About 17 1/2 years ago, I started a graduate program at East Carolina University to pursue a master’s degree in general psychology with a concentration in industrial/organizational psychology. Less than a couple of weeks in my wife, Christi, informed me that we were expecting our first child. When it comes to having kids Christi and I are good at planning but not so much with timing.
My intention was to move from full-time to part-time employment to focus more on my studies. With the news that we were expecting our first child, I knew I would need to remain in my full-time position at work in order to have affordable insurance coverage for our family. The graduate program I got into did not allow for the option of taking classes on a part-time basis. So I decided I would both work and go to school full-time, not knowing if I would be able to handle it or not.
Just a couple weeks before finals that following spring semester, we delivered a happy and healthy baby girl. As a matter of fact Christi’s water broke while we were at a classmate’s apartment where he and I were trying to complete one of our assignments – probably one of Dr. Karl Wuensch’s notoriously difficult statistics and research design assignments. I completed everything on time that semester, and went on to complete the entire program on time too.
About six years and two more kids later we moved into the parsonage at Banks United Methodist Church in Wilton, NC; that fall I started a Master’s of Divinity program at Duke Divinity School. As a student pastor, I completed the program in four years, rather than the typical three, in 2012. Since then, Christi and I have brought two more children into the world, and last fall discovered that we are expecting our sixth early summer this year. So what do you do when you’re expecting your sixth child? You start a doctor of ministry program of course!
Several months ago, I commented on a Facebook post by Rev. Dr David Watson, Academic Dean of United Theological Seminary (UTS) in Dayton, Ohio. Dean Watson posted that he and Dr. Justus Hunter, professor of Church history, were starting a DMin focus group called, “Living the Historic Faith: Christian Wisdom for Today’s Church.” I commented just to say that it sounded like an awesome focus group – very much needed – and that I would be interested in that myself if I didn’t have such a large family. Dean Watson replied that they would really like to have me and he wished I could find a way to join them. I don’t even think I replied back, but I definitely said to myself, there is no way I could do it.
Christi, my wife, caught wind of it and said I should at least think about it and see what might be available in terms of scholarships and financial aid. A couple weeks went by and, especially, after her comment, I did indeed think about it. I also started praying about it. Then I decided to shoot Dean Watson an email to see what might be available.
With the scholarship and other financial aid available, Christi and I believed it would be feasible for us, although our remaining expenses will still be quite significant. Nonetheless, I have sensed the Holy Spirit’s involvement in drawing me to this opportunity for such a time as this. Ironically, while I was preaching a revival for a friend and fellow pastor, I said, “No way! Absolutely not!” when he asked if I would ever pursue a doctorate degree. Well …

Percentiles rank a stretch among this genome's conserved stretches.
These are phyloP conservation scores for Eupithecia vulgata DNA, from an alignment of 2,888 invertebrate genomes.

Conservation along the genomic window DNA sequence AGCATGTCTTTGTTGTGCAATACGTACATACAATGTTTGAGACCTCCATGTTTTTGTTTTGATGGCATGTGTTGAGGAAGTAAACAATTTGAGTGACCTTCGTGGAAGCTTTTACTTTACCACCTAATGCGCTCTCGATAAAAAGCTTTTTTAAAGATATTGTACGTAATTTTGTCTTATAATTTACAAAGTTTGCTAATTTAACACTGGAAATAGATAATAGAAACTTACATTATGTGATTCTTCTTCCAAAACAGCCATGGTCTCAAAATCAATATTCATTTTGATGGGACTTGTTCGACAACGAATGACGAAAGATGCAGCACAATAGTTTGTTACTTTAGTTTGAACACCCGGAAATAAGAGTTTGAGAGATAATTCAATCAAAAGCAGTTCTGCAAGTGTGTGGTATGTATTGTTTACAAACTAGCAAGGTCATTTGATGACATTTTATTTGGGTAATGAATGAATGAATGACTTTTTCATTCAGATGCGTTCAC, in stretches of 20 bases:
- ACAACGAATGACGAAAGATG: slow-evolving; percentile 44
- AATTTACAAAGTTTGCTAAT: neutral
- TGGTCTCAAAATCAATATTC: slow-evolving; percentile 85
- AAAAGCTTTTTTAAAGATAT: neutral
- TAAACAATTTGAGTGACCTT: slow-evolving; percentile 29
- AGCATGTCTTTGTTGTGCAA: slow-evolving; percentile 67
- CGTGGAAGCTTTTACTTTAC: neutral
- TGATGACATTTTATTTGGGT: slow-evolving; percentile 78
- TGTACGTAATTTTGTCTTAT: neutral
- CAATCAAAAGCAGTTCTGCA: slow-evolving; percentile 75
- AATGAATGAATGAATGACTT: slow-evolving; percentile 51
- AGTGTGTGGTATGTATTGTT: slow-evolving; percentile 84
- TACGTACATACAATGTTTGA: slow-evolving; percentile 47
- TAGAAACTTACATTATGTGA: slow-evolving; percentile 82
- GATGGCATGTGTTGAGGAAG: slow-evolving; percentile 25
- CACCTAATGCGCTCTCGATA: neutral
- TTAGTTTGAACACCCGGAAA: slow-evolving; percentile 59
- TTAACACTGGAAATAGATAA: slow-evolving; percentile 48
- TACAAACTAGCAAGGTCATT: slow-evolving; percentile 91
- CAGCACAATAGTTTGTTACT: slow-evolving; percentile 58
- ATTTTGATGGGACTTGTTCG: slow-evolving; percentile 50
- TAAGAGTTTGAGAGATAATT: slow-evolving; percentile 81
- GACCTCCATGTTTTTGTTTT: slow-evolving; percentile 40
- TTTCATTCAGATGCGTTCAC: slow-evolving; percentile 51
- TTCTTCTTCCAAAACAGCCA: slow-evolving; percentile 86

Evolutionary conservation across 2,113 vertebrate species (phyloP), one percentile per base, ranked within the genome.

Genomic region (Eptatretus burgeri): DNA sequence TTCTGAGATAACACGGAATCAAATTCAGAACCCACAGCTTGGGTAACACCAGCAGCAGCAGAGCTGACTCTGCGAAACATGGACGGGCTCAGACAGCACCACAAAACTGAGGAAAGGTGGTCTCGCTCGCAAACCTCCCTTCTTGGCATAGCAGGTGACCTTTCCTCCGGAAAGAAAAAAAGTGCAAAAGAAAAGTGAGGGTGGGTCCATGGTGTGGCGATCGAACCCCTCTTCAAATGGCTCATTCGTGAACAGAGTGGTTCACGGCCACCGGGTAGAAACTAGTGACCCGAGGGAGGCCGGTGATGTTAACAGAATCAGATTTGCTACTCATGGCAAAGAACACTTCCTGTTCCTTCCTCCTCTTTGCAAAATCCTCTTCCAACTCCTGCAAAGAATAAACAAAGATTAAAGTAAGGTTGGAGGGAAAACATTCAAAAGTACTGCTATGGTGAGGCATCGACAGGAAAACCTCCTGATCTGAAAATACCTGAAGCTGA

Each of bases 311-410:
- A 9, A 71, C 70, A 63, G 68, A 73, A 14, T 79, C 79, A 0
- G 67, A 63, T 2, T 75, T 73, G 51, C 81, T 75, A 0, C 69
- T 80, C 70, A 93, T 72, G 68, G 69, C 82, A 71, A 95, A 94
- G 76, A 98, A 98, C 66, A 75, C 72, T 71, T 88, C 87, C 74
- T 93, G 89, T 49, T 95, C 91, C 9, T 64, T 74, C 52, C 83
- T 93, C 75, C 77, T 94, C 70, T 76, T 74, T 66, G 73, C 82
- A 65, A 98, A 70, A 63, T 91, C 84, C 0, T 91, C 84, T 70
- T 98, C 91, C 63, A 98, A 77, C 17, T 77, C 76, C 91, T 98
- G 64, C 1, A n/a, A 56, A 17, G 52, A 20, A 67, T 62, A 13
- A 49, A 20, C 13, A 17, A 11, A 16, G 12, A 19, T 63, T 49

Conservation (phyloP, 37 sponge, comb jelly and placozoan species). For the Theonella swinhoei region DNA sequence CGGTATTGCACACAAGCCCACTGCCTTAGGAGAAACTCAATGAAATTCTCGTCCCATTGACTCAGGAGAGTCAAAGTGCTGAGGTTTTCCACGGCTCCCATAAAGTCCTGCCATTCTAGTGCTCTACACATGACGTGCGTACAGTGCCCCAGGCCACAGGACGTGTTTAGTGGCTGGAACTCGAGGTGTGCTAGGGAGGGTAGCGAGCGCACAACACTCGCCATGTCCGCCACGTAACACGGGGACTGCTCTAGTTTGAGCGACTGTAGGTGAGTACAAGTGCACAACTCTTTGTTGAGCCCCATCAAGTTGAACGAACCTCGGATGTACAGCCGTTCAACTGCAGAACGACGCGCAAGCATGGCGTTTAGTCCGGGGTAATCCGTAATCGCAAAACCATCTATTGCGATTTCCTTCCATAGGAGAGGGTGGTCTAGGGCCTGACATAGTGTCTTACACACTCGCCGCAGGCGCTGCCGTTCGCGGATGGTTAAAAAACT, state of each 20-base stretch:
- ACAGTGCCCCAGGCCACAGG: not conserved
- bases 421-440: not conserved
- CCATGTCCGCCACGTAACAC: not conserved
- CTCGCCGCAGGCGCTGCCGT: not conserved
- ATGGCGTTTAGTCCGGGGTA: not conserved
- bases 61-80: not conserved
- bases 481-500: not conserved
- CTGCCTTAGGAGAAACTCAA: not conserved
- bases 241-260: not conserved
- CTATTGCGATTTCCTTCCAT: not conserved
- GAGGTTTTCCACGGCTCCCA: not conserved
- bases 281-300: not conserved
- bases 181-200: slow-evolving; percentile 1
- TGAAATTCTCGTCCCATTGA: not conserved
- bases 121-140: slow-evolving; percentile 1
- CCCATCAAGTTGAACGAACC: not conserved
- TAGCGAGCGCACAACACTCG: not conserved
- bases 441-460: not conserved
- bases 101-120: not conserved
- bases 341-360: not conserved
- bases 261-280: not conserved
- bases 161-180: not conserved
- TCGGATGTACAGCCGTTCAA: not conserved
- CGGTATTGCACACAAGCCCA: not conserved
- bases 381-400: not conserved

I just got home from my first week of intensive classes in Dayton. It was a great week, and I know, in spite of the work load, I’m really going to enjoy this DMin program. I’m incredibly excited to work with our mentors David Watson and Justus Hunter. By all indications, UTS seems to be a vibrant seminary. The leadership and staff obviously enthusiastically believe in the mission and value of UTS. They are graciously welcoming and eager to help students succeed academically, professionally, and personally. The UTS DMin program is designed with maximum support, guidance, and instruction for each student in mind. UTS is also welcoming of people from mainline, evangelical, and charismatic traditions. There is also a strong black church presence at United- the DMin program was started by the Rev. Dr. Samuel Proctor, an African-American Baptist church and civil rights leader. At UTS you will find people from a wide variety of Christian traditions: Methodist, Baptist, Nazarene, Pentecostal, and many others. One African-American pastor I met at the intensives this week is a Seventh-Day Adventist pastor from Alabama. UTS has a wide offering and excellent training for people from a variety of backgrounds, whether your interest is church administration, discipleship in the historic faith today, prophetic preaching or supernatural ministry and more.
Well, here we go again. I’m thankful for the opportunity and God’s provision. Pray for me and my family as I embark on another exciting educational journey. I pray that this journey bears much fruit for the kingdom of God as we seek to be equipped to help the people of God rediscover the historic faith and find the wisdom to live it fervently in the power of the Spirit again today.
If you’re thinking about a doctoral program, consider United Theological Seminary in Dayton, Ohio. The great folks at UTS will do all they can to help you and to see how they can make it feasible for you. If you’ve been looking for ways contribute to the work of the kingdom financially, consider giving to help provide scholarships for seminary students. Pray and consider supporting UTS. Students like me greatly benefit from the generosity of people like you.
Again, I’m grateful for the opportunity to expand my capacity to preach the gospel of the Kingdom of God and to make disciple-making disciples of Jesus Christ. To God be the glory!